Gold Digger

Gold Digger, by Aleksandr Voinov

Publisher : Riptide Publishing (BUY HERE)

Genre : Contemporary, romance

Length : 175 pages e-book

Blurb : Not all that glitters is gold.

Nikolai Krasnorada leads the life of a corporate nomad. Working for a gold explorations company, he’s never put down roots, and he likes it that way. Roots can be dangerous, as everyone from his “man-hating” sister to his manipulative mother to his war-traumatized father has proven.

But when his CEO sends him to Toronto to strike a deal with LeBeau Mining, Nikolai meets Henri LeBeau, crown prince to the resources conglomerate and inveterate flirt. Sparks fly immediately, despite the business deal that threatens to go sour and Nikolai’s own reluctance to give Henri false hope about him being Mr. Right. He’s barely come to terms with his bisexuality, and getting involved with Henri would get messy.

When LeBeau Mining launches a hostile takeover bid, Nikolai and Henri find themselves on opposite sides of the negotiating table. But fortunately—or perhaps unfortunately—for Nikolai, Henri’s not nearly as interested in his company as he is in his heart.

Review : On the surface, Aleksander Voinov’s Gold Digger, a spin-off of the Special Forces books, is the story of a man who finds a romantic relationship where and when he least expects it.  Of course, still waters run deep, and it’s also a story of fathers and sons, and a contrast to the relationship in Special Forces.

Nikolai Krasnorada seems to be doing well working for a gold mining company, Cybele, started by friends.  They are looking for investors when they contact Le Beau Mining.  Possibly it was a little naive on Cybele’s part to not realize the investors would be interested in simply taking control.  Nikolai is quickly brought up to speed about the situation by Henri Le Beau.  A man who should be his enemy in the quest for control of Cybele.  He’s also quickly embroiled in a physical relationship with Henri.  A relationship he keeps trying to deny means as much as it does and is moving as quickly as it is.  To further complicate matters Nikolai’s family life is crumbling around him.  His sister-in-law left his sister and took their child.  His sister, Anya, takes out her rage on Nikolai by informing him he isn’t really a Krasnorada.  He turns to Henri for comfort.

Le Beau Mining is in fact attempting to take over Cybele and oust Nikolai’s good friend and mentor, Ruslan.  Nikolai feels betrayed by Henri despite the fact they both knew what side of the boardroom they were on.  He travels to New Zealand to visit Vadim knowing he isn’t his biological father.  After speaking to Henri, Nikolai confesses to his father he has mixed up business with romance.  They have a long overdue discussion about their relationship.  When Henri finds Nikolai in the lobby of his Wellington hotel things change.  Henri gives Nikolai the information he needs to fight off the take over of Cybele.  He also manages to get himself back into Nikolai’s good graces and bed.  Together, Nikolai and Henri do all they can to help Ruslan thwart Le Beau Mining.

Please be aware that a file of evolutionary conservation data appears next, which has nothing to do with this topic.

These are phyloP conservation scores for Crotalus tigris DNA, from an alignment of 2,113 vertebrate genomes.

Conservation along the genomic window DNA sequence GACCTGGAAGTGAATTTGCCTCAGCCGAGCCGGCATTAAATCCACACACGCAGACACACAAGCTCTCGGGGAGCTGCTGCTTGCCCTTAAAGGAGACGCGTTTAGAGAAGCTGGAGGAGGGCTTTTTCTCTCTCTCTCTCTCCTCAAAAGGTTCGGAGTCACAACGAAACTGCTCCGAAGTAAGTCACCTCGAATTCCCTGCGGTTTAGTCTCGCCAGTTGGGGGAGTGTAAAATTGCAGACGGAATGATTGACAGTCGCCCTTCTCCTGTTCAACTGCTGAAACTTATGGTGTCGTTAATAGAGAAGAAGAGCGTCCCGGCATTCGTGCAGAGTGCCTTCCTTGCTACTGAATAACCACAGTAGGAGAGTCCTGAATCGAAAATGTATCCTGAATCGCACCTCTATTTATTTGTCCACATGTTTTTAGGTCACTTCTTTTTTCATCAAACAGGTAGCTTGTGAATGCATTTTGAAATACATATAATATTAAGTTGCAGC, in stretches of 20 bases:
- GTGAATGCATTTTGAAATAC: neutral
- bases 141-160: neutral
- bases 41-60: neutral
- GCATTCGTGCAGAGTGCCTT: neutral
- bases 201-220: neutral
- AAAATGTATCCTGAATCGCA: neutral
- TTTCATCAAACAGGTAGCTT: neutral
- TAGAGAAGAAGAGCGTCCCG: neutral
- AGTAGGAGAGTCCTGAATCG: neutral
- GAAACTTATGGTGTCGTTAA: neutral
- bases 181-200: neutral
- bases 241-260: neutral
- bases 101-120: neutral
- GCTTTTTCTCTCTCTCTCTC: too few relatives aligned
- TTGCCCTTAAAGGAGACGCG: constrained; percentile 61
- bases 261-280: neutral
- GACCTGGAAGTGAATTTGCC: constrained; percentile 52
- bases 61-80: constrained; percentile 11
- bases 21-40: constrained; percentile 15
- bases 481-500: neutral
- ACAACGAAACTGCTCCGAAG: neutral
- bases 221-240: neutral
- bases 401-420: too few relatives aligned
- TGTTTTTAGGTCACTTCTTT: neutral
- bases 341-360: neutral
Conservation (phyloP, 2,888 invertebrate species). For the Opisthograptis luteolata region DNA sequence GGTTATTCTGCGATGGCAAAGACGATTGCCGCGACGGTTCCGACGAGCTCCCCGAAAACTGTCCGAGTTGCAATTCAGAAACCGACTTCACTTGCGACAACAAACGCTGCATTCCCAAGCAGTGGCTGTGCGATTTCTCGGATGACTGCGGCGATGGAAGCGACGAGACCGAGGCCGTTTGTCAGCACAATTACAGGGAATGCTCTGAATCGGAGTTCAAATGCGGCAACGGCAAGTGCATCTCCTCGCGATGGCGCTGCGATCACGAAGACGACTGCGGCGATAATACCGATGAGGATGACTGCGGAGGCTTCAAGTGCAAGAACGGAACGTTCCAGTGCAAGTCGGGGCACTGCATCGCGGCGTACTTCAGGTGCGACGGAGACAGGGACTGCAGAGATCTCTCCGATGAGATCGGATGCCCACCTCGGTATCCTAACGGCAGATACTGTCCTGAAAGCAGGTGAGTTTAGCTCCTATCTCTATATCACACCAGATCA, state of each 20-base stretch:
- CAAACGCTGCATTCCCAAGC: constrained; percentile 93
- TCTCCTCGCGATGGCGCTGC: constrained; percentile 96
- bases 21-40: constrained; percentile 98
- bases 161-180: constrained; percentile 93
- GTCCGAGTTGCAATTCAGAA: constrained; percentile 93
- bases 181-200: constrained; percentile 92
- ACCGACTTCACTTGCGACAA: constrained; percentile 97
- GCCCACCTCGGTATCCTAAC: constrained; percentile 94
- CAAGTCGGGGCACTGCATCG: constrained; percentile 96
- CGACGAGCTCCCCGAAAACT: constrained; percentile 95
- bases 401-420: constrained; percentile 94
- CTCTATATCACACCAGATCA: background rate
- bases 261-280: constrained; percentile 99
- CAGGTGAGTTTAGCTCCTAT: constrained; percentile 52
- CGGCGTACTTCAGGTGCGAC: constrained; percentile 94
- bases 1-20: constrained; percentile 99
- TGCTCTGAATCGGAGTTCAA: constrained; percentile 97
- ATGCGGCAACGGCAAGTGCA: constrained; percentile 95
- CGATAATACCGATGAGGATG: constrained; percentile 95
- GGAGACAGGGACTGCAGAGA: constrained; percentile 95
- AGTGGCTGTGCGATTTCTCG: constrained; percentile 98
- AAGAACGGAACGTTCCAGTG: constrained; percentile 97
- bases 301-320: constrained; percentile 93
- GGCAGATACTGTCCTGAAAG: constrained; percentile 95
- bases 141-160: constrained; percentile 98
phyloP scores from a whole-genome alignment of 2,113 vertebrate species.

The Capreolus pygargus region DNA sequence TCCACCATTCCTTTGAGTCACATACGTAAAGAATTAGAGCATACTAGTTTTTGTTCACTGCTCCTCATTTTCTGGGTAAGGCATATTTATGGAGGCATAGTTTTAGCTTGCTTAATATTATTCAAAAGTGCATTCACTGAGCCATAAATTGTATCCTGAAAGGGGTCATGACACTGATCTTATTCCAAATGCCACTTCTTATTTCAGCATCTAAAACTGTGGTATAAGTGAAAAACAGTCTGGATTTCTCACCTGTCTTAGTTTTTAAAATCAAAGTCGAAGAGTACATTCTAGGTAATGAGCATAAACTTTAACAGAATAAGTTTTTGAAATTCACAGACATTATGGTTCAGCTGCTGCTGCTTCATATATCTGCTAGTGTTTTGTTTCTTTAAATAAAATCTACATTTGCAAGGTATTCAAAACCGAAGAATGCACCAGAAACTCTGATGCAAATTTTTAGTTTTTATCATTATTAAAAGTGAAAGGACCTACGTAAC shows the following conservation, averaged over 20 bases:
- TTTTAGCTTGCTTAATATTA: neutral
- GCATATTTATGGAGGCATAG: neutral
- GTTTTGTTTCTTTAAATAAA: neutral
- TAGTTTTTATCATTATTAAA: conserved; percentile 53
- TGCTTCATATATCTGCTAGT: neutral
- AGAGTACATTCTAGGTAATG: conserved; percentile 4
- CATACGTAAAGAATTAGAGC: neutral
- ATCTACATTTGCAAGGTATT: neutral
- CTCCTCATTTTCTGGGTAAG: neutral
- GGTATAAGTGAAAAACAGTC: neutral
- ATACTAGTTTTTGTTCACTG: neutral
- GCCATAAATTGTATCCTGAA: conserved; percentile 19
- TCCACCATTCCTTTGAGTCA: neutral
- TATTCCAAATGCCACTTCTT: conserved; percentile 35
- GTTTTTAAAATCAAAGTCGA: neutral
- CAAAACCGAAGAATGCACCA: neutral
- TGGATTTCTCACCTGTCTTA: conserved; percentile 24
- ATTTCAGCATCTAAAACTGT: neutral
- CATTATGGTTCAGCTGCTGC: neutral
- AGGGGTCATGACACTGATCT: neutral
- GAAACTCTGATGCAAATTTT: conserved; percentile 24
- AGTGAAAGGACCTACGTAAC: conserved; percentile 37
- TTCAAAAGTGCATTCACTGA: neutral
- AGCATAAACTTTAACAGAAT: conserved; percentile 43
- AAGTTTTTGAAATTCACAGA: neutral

Gold Digger was more than just the story of two men meeting and coming together.  Nikolai and Vadim had some serious familial issues to deal with.  Not only was Vadim an absent father for the majority of his son’s life, Nikolai also learned he wasn’t his biological father.  Despite having very limited emotional availability Vadim is able to offer wise counsel to Nikolai who is not only confused by his apparent heteroflexibility, but dumbfounded by the news of not being a “real” Krasnorada.  Furthering the father and son theme Nikolai makes an effort to maintain a presence in the life of his nephew, Szandor.  Szandor is also Nikolai’s biological son.  He is named for a close family friend who also acted as a father figure for Nikolai.

As much as I feel Gold Digger could and can entirely stand on its own it is a spin off of the Special Forces series.  It offers a brilliant contrast to the events that take place therein.  Instead of the first sexual experience between the two men being a violent rape, it was consensual and conscientious.  Nikolai felt no hostility toward Henri, but a great aversion toward him being hurt in any way and a tenderness he was hard pressed to understand.  After a romantic night in a hotel room Henri was able to safely leave and fly home while Nikolai wasn’t forced to kill his way out to safety.  Both men agreed to be monogamous.  As much as Nikolai did things opposite to his father’s epic romance, he found himself in similar situations time and again.  It made for a poignant comment on the Special Forces series with no condemnation that I can’t help but recommend highly.

Rated 5 stars by Faye